With the South Carolina primary producing a third winner in as many Republican nominating contests, the media can continue its story line that the Republican field is profoundly split. With no Democratic contest going on right now, and the president's approval ratings in the mid-40s once again, the left has moved toward a new narrative. The "schisms" within the GOP, the Los Angeles Times says, presage "at least a month of internal warfare." Divisions within the party are deepening, if you believe the press, and various factions are fighting one another and splintering the party. In fact, according to the New York Times, these days Republicans are "a party searching for an identity in ways not seen since the aftermath of Watergate," with "deep ideological divisions."
Sorry to disappoint, but I don't see it. A cursory review of the GOP candidates' positions on the issues is surprisingly repetitive, especially on the issues of most importance to voters, namely, the economy and the budget deficit. All of the Republican candidates are fiscal conservatives, all want lower federal income taxes, and when it comes to lowering corporate taxes, it's simply a question of who wants to cut by how much. Most support a balanced budget and raising the retirement age. All want to reform Social Security and Medicare. Most favor repealing Dodd-Frank's restrictions on the financial industry, and all want to reduce federal regulations on businesses.
All are pro-life, and all want tougher border security. All are opposed to Obamacare, with most calling for an outright repeal. All except Ron Paul support a constitutional ban on same-sex marriage. The biggest areas of disagreement seem to be defense and foreign policy, with stances ranging from cutting the defense budget (Paul) to no reductions in the Pentagon budget except for waste (Newt Gingrich) to keeping all U.S. bases open (Rick Santorum) and increasing overseas troop levels and warships (Romney). They have a variety of positions on how to handle Libya, and while the field is split on whether waterboarding is torture, most support keeping the Guantánamo Bay prison open.
Overall, that doesn't sound like "deep ideological divisions" to me. On domestic issues, Republicans are surprisingly unified. Republicans agree on most economic issues, as well as on the other issues most important to voters: the federal deficit and healthcare. It's within the remaining issues—immigration, terrorism, Afghanistan, and gay rights—that any disagreement exists. So on the policies most important to voters, Republican candidates are not divided at all.
Here's where the real differences among the candidates lie: in their personal temperaments, their operating styles, their life experiences, and their approaches to governing. Deborah Anderson, a former teacher, put it to the Washington Post this way after a town hall meeting in Salem, N.H.: "I wish I could take Jon Huntsman's foreign policy experience and put it together with Newt Gingrich's this and Mitt Romney's that and Rick Santorum's that." She's right. Many of us would like to see a candidate with Jon Huntsman's diplomacy, Herman Cain's humor, Mitt Romney's executive experience, Newt Gingrich's debating skill, Rick Perry's fearlessness, and Ron Paul's ... well, how about Ron Paul's appeal to young voters. How great would that be?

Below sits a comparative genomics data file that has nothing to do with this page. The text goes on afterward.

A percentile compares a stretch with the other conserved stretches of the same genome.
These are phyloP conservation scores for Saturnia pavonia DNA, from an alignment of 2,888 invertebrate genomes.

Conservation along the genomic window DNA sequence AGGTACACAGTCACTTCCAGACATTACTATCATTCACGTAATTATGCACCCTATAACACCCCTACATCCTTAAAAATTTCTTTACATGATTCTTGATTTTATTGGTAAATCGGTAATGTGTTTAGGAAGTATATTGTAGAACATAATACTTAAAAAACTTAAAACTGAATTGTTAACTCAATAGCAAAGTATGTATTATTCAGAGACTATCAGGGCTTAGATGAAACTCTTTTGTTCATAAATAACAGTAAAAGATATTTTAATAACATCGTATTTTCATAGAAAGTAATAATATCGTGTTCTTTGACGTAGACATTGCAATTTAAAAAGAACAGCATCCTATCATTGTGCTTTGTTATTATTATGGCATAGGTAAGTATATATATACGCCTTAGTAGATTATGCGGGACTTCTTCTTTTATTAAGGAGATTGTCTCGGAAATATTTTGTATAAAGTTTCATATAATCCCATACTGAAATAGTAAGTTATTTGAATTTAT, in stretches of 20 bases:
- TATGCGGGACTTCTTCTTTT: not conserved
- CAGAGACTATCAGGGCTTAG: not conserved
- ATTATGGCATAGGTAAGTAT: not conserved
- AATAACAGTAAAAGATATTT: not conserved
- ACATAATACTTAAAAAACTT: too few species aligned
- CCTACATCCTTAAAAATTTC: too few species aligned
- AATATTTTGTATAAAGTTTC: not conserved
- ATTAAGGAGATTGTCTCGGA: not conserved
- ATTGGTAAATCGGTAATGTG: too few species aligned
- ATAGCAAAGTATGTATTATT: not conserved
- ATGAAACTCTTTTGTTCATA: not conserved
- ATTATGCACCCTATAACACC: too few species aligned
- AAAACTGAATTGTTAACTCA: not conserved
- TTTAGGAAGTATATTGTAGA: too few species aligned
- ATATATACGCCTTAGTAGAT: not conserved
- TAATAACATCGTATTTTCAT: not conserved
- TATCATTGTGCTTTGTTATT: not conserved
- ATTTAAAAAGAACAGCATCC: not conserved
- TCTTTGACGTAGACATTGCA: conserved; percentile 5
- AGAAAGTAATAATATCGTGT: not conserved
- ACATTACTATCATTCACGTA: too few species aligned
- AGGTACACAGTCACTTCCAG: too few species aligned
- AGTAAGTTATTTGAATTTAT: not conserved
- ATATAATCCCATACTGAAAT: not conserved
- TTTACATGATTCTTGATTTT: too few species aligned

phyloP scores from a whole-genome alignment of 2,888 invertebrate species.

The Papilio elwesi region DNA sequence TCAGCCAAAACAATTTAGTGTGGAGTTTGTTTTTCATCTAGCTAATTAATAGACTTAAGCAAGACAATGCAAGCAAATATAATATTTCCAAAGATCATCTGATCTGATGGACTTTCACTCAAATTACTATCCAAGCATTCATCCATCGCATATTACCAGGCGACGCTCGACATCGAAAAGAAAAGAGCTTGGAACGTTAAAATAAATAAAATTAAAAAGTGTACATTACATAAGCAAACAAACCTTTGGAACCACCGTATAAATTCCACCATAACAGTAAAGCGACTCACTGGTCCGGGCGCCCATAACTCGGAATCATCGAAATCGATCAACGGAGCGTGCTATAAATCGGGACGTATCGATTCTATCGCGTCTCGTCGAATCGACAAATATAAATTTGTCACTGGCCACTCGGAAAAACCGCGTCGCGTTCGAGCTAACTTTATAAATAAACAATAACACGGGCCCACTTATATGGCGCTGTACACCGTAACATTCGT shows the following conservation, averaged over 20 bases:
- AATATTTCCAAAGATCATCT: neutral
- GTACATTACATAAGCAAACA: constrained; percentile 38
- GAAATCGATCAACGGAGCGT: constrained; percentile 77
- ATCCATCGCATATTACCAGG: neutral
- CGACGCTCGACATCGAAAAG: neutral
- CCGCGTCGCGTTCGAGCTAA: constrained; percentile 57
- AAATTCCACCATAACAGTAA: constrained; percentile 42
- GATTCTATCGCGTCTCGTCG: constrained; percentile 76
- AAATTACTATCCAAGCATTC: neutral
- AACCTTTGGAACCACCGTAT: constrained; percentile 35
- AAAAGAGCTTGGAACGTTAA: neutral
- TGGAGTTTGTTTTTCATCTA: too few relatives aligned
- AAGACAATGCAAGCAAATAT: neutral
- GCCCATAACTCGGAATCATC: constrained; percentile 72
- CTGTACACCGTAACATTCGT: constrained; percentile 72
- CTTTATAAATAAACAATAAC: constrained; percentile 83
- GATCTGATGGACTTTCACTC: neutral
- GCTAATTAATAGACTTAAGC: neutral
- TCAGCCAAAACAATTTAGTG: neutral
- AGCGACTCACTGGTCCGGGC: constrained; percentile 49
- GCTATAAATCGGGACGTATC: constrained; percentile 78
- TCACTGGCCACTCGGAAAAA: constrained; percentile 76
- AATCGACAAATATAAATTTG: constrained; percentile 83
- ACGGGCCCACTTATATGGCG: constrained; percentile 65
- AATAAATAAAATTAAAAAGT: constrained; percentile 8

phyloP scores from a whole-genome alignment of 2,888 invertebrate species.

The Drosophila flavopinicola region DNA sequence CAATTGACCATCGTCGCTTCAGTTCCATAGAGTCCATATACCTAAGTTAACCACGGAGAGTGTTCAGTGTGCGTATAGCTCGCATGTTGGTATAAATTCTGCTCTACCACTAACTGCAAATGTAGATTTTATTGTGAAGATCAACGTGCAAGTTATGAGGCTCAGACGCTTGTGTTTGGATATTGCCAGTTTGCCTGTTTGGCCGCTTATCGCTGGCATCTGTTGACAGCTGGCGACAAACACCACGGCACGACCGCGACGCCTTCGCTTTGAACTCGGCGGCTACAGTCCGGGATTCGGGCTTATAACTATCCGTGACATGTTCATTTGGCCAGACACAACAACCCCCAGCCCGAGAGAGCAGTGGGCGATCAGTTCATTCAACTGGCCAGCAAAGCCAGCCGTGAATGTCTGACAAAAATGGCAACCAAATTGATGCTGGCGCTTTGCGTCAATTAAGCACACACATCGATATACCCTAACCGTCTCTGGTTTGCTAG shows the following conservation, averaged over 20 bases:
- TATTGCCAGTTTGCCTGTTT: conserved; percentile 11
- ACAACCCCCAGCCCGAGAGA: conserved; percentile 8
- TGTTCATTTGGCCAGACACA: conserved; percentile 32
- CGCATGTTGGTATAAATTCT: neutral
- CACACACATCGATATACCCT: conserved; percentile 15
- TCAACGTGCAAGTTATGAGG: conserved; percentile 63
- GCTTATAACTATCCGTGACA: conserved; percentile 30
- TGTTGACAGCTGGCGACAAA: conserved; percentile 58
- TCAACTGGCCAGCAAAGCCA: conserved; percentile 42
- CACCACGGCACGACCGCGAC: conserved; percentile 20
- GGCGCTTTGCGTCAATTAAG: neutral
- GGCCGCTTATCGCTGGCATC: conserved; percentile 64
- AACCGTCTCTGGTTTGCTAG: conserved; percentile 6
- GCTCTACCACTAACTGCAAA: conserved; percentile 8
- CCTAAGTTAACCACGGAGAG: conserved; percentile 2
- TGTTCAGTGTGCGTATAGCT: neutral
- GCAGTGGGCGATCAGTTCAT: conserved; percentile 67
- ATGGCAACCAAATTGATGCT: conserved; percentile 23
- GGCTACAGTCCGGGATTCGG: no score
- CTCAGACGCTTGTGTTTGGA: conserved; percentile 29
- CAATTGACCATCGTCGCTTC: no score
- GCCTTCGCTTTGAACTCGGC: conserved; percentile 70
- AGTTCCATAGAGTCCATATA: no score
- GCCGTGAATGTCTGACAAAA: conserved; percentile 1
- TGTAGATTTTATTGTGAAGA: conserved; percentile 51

We know we won't get all that in one candidate, but we might get it in two of them. Bay Buchanan, a Reagan campaign official in 1980 and sister of Pat Buchanan, a man who knows a thing or two about Republicans with different operating styles, told the Los Angeles Times this week: "You can go back as far as the Reagan days. I mean, we couldn't stand the Bush people. ... And so what did [Reagan do]? He picked [George H.W.] Bush for the vice president." Since I was not on the 1980 Bush campaign, I'll let that one slide.
But the same thing nevertheless happened in 2008, Buchanan said, when John McCain picked conservative Sarah Palin as a running mate. If Romney wins the nomination, she said, he is going to have to reach out to those factions that are not supporting him. Buchanan calls that "Politics 101."
In American politics, factions can eventually become governing coalitions. This year's crop of candidates isn't very far apart ideologically, so the governing coalition isn't going to be very hard to assemble, especially when you think about issues that independent voters care about most. (Politico is reporting that Romney backers are already talking about the need for "party unity.")
The latest Gallup poll shows that a record high 40 percent of Americans identify themselves as independent voters. The winning candidate this fall will be the one who puts together a center-right coalition, one that attracts independent voters. It's no accident that the top three finishers in New Hampshire were the three who won the biggest shares of independent voters: Paul, Romney, and Huntsman.
By continuing to appeal to voters on the right, from Tea Partyers to Ron Paul supporters, who are concerned with reining in the deficit, reducing the national debt, ending "crony capitalism," and cutting back on federal intervention in the economy, Republicans can not only attract right-leaning independent voters but can build a governing coalition for years to come. As Buchanan says, it's Politics 101.
- See a collection of political cartoons on healthcare.
- Check out the U.S. News Ballot 2012 blog.
- See a slide show of GOP spouses on the 2012 campaign trail.